Date: 6/27/20 10:06 am
From: Kevin Spencer <rriparia...>
Subject: [obol] Farwell to Dave Hewitt and family

A Farewell to Dave and Mandy Hewitt, and family,

There was a small outdoors gathering at Running Y yesterday, mostly
to see Dave and Mandy Hewitt before they leave for Alabama, but to
also note the contributions they made to the Klamath Basin and let
them know our appreciation, and thanking them. It was great while you
were here, but we now wish you the best as you move to Alabama and
closer to your roots.

I hardly knew Dave when he practically became an icon among the
Oregon birding elite, about twelve years ago, by having a
RUBY-THROATED HUMMINGBIRD coming to his feeder. He thought it was
funny that an east coast guy, just moving to a place near Keno, would
have the same species of hummingbird coming to his feeder out west.
The only difference was that Oregon birders would make a trek to see
the rare bird. The Hewitts didn’t stay long at that location. I
wonder if the move was the direct result of the bothersome dust that
was kicked up by all the cars coming down the road to see the bird.
Over the twelve years he was here there were other memorable occasions
of viewing rare birds together with him. One time I was up at Aspen
Ponds on the east side of Stukel Mountain, with Dave and Julie Van
Moorhem, sort of standing around talking about something after a
morning of observing birds, before we would begin to head back down.
Off not too far, an Ovenbird began to sing. We heard it a few more
times and then saw it briefly. Of course that also is a bird Dave was
already familiar with. Later, while at Moore Park one late spring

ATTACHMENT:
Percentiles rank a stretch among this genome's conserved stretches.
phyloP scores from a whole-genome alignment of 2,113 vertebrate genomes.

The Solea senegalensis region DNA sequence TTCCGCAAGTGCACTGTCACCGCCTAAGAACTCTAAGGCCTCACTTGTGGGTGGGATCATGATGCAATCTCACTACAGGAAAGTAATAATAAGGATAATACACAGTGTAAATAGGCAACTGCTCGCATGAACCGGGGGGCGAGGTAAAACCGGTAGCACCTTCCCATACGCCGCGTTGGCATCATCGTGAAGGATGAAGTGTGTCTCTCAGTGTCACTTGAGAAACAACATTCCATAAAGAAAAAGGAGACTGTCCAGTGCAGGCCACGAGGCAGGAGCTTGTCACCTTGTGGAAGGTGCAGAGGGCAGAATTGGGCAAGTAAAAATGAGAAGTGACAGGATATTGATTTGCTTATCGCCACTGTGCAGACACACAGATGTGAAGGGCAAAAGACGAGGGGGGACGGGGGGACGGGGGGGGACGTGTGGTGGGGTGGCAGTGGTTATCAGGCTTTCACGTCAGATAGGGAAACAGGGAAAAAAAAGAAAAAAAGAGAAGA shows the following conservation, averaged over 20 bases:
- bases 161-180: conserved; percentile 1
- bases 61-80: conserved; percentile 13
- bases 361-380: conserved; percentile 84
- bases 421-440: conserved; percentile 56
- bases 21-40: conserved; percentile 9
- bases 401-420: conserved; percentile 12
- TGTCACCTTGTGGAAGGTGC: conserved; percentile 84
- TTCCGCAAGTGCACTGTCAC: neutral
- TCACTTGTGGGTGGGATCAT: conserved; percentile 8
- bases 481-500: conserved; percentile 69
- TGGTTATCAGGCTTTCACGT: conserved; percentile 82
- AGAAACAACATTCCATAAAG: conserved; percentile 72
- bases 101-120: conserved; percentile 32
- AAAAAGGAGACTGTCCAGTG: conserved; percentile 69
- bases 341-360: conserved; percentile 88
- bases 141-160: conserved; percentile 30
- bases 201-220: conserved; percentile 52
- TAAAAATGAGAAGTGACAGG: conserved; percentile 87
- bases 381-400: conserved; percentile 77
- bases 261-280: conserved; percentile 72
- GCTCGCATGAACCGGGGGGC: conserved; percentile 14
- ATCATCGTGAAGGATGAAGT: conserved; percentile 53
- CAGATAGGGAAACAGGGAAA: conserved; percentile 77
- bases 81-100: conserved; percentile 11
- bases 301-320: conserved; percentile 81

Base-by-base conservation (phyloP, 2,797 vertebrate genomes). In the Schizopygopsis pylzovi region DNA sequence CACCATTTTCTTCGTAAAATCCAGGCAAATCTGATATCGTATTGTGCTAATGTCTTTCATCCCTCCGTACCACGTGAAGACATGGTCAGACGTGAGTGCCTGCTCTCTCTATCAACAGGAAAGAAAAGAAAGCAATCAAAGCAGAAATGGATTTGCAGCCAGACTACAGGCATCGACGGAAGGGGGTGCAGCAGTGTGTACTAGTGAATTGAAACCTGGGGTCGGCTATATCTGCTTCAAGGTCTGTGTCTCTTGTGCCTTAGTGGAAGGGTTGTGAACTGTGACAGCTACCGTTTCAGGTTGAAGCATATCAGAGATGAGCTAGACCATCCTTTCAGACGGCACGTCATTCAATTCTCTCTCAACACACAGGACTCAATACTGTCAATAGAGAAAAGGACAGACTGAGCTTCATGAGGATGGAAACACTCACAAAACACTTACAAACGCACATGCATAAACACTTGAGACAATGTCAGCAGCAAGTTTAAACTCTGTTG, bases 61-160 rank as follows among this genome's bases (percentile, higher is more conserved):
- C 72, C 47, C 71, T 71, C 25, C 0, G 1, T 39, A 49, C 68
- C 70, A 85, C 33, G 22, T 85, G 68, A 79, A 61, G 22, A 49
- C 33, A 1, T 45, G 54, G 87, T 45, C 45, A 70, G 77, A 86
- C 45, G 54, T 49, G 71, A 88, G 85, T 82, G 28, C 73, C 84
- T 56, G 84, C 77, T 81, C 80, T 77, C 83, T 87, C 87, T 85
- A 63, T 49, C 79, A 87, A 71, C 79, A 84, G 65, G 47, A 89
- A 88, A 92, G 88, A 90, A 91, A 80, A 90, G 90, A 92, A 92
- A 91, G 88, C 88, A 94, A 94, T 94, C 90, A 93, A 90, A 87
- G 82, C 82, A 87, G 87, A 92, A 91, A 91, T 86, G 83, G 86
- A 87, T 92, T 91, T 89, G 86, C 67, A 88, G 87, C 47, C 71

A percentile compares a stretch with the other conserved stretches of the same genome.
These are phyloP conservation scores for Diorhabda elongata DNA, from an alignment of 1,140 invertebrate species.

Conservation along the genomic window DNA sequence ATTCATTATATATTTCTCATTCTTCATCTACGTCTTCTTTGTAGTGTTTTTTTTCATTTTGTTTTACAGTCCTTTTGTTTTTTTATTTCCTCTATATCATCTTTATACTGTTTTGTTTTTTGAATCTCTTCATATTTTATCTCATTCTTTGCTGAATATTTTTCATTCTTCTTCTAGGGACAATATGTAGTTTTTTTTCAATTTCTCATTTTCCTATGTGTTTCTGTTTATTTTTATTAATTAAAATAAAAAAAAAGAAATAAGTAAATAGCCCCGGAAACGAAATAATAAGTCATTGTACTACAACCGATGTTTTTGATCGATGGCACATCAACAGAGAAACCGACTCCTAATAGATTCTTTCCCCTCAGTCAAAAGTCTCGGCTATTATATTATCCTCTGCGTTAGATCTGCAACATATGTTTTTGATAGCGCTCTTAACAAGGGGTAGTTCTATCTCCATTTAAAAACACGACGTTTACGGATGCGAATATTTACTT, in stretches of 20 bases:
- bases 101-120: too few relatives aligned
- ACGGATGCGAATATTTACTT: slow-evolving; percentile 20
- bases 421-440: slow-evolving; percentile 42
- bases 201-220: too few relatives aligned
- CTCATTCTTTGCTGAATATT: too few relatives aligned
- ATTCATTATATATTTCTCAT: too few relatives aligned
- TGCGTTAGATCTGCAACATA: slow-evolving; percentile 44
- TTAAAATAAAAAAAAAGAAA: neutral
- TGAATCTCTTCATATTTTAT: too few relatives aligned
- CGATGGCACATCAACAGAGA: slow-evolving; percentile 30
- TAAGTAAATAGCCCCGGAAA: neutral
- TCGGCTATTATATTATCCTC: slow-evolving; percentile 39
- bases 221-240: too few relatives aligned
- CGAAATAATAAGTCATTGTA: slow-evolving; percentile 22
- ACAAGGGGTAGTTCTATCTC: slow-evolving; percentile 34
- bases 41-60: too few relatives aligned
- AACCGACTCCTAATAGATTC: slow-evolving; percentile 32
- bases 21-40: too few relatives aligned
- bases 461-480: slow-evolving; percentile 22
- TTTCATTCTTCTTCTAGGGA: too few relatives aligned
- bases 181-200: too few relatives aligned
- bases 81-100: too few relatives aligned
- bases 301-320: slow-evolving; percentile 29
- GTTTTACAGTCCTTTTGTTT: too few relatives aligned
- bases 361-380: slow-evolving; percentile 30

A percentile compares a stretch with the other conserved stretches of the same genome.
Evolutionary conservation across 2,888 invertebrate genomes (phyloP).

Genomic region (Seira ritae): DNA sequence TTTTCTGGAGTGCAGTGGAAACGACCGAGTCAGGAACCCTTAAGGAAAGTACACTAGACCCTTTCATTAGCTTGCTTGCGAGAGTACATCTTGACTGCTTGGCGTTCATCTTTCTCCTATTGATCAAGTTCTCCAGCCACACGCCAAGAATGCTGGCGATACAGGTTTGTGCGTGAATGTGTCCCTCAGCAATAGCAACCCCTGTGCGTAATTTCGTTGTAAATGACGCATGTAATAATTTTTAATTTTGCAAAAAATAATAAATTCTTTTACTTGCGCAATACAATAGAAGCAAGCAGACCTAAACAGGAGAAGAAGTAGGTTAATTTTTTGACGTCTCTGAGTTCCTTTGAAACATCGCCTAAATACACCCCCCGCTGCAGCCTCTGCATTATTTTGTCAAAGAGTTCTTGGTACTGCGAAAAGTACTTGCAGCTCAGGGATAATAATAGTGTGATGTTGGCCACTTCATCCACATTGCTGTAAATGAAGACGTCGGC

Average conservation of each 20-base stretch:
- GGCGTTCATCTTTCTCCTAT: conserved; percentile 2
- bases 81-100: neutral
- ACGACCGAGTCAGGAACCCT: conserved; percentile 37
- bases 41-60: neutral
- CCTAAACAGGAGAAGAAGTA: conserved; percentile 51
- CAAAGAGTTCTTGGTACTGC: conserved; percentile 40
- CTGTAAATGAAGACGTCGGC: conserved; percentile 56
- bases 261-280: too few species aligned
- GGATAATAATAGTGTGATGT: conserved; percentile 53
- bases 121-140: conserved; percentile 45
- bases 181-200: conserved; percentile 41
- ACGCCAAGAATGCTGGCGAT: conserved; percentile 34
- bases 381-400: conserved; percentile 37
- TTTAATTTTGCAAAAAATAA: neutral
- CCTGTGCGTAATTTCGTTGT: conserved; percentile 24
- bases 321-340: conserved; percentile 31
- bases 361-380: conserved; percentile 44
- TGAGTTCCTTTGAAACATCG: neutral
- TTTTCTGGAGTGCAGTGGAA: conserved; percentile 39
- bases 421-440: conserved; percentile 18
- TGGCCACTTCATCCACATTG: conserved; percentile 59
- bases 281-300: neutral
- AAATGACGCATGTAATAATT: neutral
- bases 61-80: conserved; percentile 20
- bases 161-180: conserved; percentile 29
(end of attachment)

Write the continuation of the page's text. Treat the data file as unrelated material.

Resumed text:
Saturday, he heard a Hooded Warbler. Again, numerous people made a
trip to that spot. He was fortunate to have had a COSTA’S
HUMMINGBIRD come to his feeder. I think he was the one who first found
the TUFTED DUCK down on Straits Drain. And he has seen the grebes
dance. So, he has had a good experience with western birds.

While he was here he involved himself mostly with Winter Wings,
taking charge of ebird and keeping track of the festivals’ bird
finds, leading fieldtrips with birding celebrities or with Big Day
Birding, being the moderator for Klamath Basin Bird News, and as an
ebird reviewer for Klamath and Siskiyou Counties. He has also been a
participant of the two local Christmas Bird Counts. These activities
were beyond his work as a USGS as a Research Fish Biologist, and being
devoted to his family. All of those extra jobs took time, and I’m
sure I’ve missed some. Whatever he took on, he committed to it, and
got things done.

He also has his family, with his wife, Mandy, who now leaves Mazama
High as a biology teacher. I heard Karl and Anne Wenner telling Mandy
that they appreciated her influence on the young minds of the Basin,
and that her students were lucky to have her, and she will be sorely
missed. Together they have two children. I know he’s been involved
as a soccer referee, which started when his daughter Phoebe and son
Brooks became involved with soccer. I think he has been a soccer coach
too, but not sure. They are nice children, and I’m sure he has never
had to hold up a red or yellow card for them at home! He did have an
intense year of birding in Klamath County, encountering 259 species in
one year, an all time high. But since, he has spent much more time
with his family.

So, Anne Wenner and Diana Samuels planned a gathering to let Dave and
Mandy know that we appreciated knowing them, and all the hard work
they have done that resulted in educating others in many ways
regarding what is amazing here in the Klamath Basin. We wish Dave and
Mandy and their family well. We are jealous that another place gets to
have you. And, with Dave’s luck, I wonder what Western bird that he
is now so familiar with, will show up at his place, and cause a
pilgrimage to his yard in Alabama, stirring up dust, and starting it
all over again. Good luck.

Those at the Running Y gathering included: Anne and Dr.Karl Wenner,
Diana and Darrel Samuels, Gerry Hill, Marshal Moser, Tom and Kathy
Essex, Jim Rooks, and I, Kevin Spencer.

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